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Dramaturgy refers to a set of activities which are considered to be necessary to the theatre-making process, and the functions of dramaturgy are carried out by the person known as the 'Dramaturg'.

DRAMATURG originates from the ancient Greek: Dramatourgos = drama (deed or act) + ergos (work or composition) So, originally a dramatourgos was a composer of drama, i.e. a playwright.

The job of a Dramaturg emerged when a playwright, G.E. Lessing, was employed by a theatre to help them with all their productions. 'Dramaturg' is commonly used today to refer to the literary adviser of a theatre, who takes part in the rehearsal process and who guards the integrity of the play.

The dramaturg today:
A dramaturg's role is exciting and multifaceted depending on the context and type of production process. The dramaturg works closely with the director and/or playwright, the company and sometimes the producer. S/he looks after the analysis and ideas of the production, making sure that the director's, company's or writer's vision and production concept translate and communicate through design, light, sound and costume for that particular audience and venue. Dramaturgs are readers of texts and performances, sounding boards and an additional resource for all involved. The dramaturg is a collaborative role and can be seen as a critical collaborator.

What a Dramaturg can do:
Dramaturgs can support writers and directors in various ways. This list reflects different tasks performed by dramaturgs in the UK at various times and in different projects.

Reading Plays - e.g. digging out forgotten plays and helping you choose the best for your theatre to make an interesting season.

Translating or Re-translating Plays - helping you translate plays into English in order to get the best out of a foreign writer's work.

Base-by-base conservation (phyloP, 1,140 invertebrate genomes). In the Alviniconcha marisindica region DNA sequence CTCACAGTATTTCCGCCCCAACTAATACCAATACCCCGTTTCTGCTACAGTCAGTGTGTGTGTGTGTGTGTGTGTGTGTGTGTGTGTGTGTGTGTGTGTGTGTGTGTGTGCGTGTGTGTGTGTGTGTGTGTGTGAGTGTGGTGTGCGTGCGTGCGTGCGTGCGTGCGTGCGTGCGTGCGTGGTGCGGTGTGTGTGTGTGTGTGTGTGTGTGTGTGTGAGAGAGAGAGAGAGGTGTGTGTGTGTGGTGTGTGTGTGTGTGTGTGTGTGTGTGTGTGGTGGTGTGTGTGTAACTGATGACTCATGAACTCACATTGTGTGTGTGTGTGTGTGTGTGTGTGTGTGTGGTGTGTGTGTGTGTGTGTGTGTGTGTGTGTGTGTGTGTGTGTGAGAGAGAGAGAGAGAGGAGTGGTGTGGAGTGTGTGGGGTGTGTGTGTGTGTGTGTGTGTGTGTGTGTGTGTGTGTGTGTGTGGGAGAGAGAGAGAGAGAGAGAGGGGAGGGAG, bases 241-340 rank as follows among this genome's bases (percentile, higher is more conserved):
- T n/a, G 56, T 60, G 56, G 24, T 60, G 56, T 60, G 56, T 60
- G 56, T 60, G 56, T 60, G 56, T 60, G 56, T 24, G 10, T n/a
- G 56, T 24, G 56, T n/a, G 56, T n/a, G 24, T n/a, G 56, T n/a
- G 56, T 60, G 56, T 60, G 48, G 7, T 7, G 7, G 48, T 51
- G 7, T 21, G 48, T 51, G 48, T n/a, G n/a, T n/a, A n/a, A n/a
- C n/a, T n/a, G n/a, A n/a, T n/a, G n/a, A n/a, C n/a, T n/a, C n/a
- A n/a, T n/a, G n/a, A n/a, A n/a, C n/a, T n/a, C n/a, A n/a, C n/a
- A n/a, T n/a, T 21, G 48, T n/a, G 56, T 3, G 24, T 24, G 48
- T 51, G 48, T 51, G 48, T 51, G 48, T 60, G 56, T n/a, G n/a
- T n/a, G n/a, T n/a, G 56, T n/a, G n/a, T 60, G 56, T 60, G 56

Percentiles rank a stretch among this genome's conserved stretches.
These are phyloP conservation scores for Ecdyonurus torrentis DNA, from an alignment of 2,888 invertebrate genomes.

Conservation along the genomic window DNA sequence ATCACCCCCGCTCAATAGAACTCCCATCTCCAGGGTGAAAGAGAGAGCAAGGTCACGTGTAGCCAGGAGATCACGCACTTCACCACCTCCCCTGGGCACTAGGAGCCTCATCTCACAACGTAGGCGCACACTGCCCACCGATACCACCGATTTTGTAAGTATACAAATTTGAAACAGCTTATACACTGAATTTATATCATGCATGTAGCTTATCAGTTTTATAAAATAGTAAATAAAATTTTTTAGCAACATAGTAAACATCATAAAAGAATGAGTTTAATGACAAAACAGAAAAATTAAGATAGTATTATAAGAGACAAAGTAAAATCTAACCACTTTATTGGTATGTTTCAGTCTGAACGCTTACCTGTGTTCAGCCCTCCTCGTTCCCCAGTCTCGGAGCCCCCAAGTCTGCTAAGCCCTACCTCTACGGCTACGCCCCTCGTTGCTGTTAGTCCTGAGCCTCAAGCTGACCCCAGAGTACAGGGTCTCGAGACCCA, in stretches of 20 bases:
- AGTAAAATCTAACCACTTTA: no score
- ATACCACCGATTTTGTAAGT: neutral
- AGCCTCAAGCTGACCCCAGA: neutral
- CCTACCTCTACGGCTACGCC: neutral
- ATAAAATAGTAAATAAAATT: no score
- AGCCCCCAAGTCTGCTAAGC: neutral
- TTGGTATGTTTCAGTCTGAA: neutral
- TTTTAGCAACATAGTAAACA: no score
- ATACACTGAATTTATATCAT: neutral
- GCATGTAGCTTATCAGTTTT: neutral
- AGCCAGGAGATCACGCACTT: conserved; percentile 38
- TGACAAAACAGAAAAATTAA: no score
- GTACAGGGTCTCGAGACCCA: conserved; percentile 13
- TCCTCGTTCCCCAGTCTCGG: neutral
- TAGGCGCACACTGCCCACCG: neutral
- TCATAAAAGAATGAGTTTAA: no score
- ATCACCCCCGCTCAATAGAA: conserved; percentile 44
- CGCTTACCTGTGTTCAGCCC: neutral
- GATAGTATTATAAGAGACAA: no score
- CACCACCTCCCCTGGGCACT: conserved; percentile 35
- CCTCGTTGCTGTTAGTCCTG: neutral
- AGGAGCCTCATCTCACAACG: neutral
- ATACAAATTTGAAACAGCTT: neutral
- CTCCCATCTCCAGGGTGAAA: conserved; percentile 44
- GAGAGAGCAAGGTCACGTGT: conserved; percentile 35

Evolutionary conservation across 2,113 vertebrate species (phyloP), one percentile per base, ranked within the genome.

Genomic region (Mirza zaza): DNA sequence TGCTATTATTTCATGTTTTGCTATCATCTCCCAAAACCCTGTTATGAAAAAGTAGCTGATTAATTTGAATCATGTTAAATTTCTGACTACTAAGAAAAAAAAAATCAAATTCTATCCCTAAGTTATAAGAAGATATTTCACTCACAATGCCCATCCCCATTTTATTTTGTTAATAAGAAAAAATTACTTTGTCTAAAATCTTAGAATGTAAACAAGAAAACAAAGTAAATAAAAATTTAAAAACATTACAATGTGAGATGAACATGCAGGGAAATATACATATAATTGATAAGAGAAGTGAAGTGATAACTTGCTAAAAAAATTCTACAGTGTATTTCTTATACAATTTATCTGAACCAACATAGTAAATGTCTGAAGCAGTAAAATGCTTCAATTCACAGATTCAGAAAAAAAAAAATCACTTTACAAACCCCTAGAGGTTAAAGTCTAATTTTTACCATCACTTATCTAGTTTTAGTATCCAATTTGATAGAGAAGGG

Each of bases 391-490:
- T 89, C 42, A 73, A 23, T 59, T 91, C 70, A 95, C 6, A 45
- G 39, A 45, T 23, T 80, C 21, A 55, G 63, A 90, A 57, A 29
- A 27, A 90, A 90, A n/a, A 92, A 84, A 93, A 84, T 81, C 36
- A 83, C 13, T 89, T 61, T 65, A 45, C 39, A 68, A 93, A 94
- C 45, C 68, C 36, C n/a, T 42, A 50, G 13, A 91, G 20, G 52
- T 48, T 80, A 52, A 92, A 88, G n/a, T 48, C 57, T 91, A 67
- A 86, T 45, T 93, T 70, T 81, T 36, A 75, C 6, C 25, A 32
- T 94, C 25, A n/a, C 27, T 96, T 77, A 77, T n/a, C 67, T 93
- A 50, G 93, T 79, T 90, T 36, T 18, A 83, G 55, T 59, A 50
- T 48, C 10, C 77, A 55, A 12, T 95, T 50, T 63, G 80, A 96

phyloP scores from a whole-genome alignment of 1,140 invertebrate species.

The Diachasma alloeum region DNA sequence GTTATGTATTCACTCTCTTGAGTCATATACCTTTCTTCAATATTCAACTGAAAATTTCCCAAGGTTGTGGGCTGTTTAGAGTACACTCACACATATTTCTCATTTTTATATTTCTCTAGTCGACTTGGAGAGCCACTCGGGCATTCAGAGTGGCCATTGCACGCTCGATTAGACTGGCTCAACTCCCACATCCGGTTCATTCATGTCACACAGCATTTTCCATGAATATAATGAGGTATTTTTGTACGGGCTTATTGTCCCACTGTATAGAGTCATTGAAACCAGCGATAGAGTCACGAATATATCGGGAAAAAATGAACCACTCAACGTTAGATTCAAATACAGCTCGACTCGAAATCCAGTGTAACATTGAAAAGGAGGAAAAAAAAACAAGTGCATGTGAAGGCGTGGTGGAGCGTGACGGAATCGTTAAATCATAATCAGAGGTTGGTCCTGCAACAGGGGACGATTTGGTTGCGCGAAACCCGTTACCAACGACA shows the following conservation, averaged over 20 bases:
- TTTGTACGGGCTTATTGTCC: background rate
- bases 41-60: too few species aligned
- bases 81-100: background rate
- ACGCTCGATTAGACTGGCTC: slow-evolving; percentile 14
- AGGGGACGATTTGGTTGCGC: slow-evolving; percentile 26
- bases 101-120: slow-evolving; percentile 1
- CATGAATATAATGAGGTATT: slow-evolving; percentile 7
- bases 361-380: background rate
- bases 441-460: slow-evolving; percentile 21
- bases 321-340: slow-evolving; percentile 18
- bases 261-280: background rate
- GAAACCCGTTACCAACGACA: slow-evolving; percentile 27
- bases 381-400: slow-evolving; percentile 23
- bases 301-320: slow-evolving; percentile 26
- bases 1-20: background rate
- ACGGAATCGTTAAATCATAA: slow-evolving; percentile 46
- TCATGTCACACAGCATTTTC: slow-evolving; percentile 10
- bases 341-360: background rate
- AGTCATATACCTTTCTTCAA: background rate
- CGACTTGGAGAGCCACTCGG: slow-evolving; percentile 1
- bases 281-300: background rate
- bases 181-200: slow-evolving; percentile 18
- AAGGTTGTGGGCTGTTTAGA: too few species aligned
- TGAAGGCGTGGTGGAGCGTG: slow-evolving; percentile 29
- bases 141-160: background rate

Encouraging New Writing - producing events, awards, festivals, or providing one-to-one support, feedback and advice.

Devising New Work - from generating to structuring texts and material, the dramaturg can help keep an overview of the many strands of material in a devising process.

Adapting - helping you adapt material for other media (novel for a stage; stage play into radio play, etc.).

Analysing - looking closely at structure and content in order to help you develop a coherent concept for the production before rehearsals start.

Editing and Cutting - helping you to shape the written drama that you want to stage.

Research - providing you with the background information needed for rehearsals and carry out production research, audience research, etc. for your theatre or production.

Advice - helping you co-ordinate your rehearsals and balance the different elements of the play (space, time, text, etc.).

Assisting - helping you keep sight of the concept of the play throughout the rehearsal process, preserving the core ideas of the theme and the writer's aims.

Compile the Programme - providing your audience with contextual information about the intentions of the production

For additional information about Dramaturgy visit the following websites:-

Dramaturgy Northwest (America):

Dramaturgs' Network (UK):

For further information e-mail us at


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